The family had a nice big yellow house on a cul-de-sac in a Denver suburb called Lakewood. Due to proximity, the boy and his brother were signed up to attend Green Gables Public School. The Catholic lessons would come from Sunday school here. He enjoyed his tenth birthday by watching one of his first NHL hockey games.
At one store after the family first arrived, the boy’s mother needed to show her driver’s license for her purchase. The cashier, a late teen, looked at the card and asked, completely straight faced, “What’s Alberta?” The boy’s mother quickly pointed out on the American map behind the cash and the girl responded with some cliche like “cool”.
The public school, however, made things awkward in his head. For the first time he was not constantly surrounded by other Catholics buffering him from the outside world. Instead he started to see that there were not only other beliefs in the Christian realm, but also in the entire concept of God as well. The doubts began anew as he wondered why he was punished by God for doubting while these other kids were happy and healthy and believing other things.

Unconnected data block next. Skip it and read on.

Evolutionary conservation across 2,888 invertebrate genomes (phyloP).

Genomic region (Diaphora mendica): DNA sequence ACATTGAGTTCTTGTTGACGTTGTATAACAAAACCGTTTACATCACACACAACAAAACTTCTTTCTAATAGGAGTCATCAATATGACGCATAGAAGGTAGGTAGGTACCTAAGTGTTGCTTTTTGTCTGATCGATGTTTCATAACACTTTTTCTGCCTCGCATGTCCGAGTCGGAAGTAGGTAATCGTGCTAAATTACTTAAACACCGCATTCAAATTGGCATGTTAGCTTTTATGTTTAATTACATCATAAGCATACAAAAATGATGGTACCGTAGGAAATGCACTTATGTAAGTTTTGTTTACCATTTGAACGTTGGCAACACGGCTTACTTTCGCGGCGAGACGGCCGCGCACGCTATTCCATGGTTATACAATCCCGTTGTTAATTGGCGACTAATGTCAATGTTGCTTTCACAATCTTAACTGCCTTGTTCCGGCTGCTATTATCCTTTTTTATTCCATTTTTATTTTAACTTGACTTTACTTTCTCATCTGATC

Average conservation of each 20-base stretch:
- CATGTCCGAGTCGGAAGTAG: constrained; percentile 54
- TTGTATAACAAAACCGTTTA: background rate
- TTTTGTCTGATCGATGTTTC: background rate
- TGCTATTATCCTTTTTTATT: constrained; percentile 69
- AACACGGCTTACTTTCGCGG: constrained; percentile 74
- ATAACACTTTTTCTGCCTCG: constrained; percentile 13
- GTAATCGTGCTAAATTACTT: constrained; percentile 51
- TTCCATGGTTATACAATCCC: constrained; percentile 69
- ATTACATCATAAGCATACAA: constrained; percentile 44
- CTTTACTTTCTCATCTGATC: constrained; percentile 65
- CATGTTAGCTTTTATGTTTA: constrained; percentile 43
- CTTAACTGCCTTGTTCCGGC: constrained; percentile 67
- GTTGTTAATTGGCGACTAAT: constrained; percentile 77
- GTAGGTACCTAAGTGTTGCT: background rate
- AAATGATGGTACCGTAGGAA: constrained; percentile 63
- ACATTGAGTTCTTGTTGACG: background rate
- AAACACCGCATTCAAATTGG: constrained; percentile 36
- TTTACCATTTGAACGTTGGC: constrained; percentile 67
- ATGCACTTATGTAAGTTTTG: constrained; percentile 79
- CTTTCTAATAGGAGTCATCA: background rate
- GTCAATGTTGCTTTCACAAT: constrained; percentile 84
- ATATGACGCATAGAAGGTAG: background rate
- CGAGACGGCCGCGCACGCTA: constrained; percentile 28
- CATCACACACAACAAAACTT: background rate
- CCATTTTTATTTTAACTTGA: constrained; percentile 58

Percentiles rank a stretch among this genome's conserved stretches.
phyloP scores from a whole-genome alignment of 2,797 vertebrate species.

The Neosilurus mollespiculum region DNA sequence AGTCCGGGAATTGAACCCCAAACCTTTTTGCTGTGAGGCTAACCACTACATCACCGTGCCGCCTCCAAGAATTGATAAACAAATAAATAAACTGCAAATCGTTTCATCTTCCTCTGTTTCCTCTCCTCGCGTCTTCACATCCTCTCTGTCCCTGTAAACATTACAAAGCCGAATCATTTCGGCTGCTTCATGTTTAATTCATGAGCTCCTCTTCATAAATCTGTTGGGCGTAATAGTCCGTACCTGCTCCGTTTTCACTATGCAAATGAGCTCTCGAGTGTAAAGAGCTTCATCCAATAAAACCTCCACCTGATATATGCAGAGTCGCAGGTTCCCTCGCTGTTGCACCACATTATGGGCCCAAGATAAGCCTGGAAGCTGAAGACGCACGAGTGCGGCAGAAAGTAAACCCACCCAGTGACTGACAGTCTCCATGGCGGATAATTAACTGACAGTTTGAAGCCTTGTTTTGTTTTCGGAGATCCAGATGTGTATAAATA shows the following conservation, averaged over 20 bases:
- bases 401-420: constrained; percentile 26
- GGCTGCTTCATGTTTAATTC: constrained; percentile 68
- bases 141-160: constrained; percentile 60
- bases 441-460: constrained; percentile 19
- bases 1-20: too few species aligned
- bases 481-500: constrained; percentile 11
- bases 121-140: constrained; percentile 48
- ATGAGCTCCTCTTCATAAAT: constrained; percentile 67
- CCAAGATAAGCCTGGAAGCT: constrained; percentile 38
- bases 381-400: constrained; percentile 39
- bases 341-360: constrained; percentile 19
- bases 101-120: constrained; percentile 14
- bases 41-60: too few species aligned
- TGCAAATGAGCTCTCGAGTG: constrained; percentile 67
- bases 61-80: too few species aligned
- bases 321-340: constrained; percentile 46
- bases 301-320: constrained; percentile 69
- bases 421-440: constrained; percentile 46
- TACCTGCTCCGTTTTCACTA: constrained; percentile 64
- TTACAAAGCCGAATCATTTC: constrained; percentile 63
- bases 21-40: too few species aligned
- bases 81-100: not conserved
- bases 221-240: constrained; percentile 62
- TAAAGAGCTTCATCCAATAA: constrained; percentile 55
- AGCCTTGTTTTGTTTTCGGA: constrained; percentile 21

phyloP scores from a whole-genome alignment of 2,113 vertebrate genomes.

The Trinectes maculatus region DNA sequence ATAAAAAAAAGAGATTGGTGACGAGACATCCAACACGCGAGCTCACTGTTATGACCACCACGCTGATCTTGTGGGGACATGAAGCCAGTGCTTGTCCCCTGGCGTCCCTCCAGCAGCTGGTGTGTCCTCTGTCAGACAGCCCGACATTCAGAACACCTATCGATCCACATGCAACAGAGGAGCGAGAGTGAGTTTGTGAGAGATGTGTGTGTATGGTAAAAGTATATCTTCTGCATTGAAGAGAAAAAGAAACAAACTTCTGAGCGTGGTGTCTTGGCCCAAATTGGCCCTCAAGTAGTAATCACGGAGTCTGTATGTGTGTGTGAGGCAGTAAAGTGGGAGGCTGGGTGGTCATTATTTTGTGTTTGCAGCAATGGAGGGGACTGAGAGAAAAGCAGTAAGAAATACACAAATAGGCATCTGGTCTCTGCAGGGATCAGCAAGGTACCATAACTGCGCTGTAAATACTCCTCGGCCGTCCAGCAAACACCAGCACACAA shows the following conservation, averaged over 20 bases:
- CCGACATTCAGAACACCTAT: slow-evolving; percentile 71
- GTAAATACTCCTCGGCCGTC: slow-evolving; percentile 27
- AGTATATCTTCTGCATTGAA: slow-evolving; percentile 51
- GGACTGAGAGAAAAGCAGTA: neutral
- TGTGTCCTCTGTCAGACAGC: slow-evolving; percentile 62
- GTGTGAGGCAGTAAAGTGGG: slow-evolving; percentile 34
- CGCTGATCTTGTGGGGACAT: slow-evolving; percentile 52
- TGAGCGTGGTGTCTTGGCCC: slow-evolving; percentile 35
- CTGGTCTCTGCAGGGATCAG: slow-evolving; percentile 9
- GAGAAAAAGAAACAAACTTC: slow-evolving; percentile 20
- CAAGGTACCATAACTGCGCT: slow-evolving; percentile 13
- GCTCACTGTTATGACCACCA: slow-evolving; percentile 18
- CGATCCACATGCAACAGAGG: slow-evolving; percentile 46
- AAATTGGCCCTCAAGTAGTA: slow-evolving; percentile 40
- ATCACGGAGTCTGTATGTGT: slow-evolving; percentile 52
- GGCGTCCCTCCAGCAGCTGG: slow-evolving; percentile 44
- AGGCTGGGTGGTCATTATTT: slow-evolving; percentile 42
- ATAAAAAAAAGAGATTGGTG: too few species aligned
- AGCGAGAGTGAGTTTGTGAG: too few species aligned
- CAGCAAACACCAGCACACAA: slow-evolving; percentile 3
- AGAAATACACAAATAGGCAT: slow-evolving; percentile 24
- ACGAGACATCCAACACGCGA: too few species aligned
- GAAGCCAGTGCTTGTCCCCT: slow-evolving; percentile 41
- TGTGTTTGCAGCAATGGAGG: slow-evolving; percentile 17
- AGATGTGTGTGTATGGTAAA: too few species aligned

In grade 6 he met a little boy named Jake. Jake had a southern accent stronger than any the boy had heard. Jake also told the boy stories about how bad he thought Catholics were and how the boy could learn a lot from Jake’s church. The boy would look back years later after loosing track of Jake…he was convinced that, as an adult, Jake is probably a minister in a Baptist or Protestant church somewhere.
The boy and Jake finished elementary school together along with a few other friends. There was Greg, the first African American friend the boy had, who was convinced he would one day punt in the National Football League because “they don’t get hurt as much”. There was also Roman who was without faith…something that shocked the good Catholic boy. The group entered Carmody Junior High in 1982 for grade 7.
Again, being it was a public school, the boy was subjected to different ideas and beliefs, but now from more developed minds.
During that year, however, the most memorable experience happened during a Catholic youth group dance and camp he attended. There were about twenty kids there from grade five through eight. One grade eight girl, whom he never did remember her name, flirted with him.
Being the shy apologetic cuddly Canadian that he was, he found this shocking. The fact it was at a church event, doubly so. She was an Amazon to him being she was taller, older, and gorgeous dark hair and dark eyes. For the first time he found himself actually wondering who put her up to it. He did dance with her, though only in protest as his shyness nearly killed him. A slow dance, too, in the dark room.